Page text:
Well-traveled rock – Wissenschaft.de

(Bild: Cornell University)

The photo shows cooled lava that was found in Costa Rica. It is astonishing that it bears the geochemical fingerprint of the earth’s mantle under the Galápagos Islands about 1,400 kilometers away.

Anyone who finds rock in cold lava springs in western Panama and Costa Rica and analyzes the geochemical composition, expects that it is the work of plate tectonics. Because there the coconut plate dips under the Caribbean plate and thus feeds the Central American volcanic arc. But researchers at Cornell University in New York State have made a surprising discovery: They found rock samples that must have come deep from the earth’s mantle. This can be recognized by the ratio of two helium isotopes – it is different for rocks that have formed in the earth’s interior than for rocks from the surface.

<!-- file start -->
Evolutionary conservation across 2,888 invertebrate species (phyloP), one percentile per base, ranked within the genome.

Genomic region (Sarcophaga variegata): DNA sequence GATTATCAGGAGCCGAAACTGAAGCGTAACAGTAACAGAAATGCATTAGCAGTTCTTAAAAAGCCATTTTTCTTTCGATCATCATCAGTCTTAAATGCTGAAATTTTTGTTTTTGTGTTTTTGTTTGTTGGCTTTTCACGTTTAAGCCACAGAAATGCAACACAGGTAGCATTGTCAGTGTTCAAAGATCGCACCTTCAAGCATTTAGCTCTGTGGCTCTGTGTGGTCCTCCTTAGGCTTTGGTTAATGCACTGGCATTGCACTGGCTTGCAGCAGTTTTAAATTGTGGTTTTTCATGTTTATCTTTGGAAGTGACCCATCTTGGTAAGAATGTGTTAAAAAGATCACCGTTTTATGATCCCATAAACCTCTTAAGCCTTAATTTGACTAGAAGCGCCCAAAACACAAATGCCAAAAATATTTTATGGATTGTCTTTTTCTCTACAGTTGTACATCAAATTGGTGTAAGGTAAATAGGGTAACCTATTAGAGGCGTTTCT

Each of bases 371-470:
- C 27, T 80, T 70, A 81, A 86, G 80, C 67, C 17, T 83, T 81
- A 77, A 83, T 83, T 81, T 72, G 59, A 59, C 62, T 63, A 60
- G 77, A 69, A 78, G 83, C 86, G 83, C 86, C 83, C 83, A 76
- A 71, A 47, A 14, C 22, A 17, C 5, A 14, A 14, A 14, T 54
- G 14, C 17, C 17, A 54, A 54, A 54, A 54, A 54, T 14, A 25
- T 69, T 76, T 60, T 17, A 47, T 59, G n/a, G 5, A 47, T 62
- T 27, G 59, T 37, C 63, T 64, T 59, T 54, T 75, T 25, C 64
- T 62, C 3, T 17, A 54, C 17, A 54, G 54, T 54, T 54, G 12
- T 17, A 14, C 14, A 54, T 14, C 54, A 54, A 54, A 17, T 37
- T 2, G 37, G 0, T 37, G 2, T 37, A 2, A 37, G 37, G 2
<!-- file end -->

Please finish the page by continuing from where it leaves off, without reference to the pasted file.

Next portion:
“You can think of the Earth’s mantle as an ocean with different currents,” explains Esteban Gazel, Professor of Earth and Atmospheric Sciences at Cornell University. “There are these incredibly deep currents that go all the way up from the boundary between the Earth’s core and the Earth’s mantle. We have shown that once this material has reached the upper mantle, it can spread and affect a much larger area than previously thought. “

The rock material from Costa Rica apparently comes from the mantle of the Earth under the Galápagos Islands, around 1400 kilometers away. The findings of the research team confirm the assumption that so-called mantle plumes – currents of hot rock material deep from the earth’s mantle – not only rise straight up, but also cover large stretches sideways. The scientists now want to research how far these currents can expand and thus learn more about the complex geological processes in the earth’s mantle.


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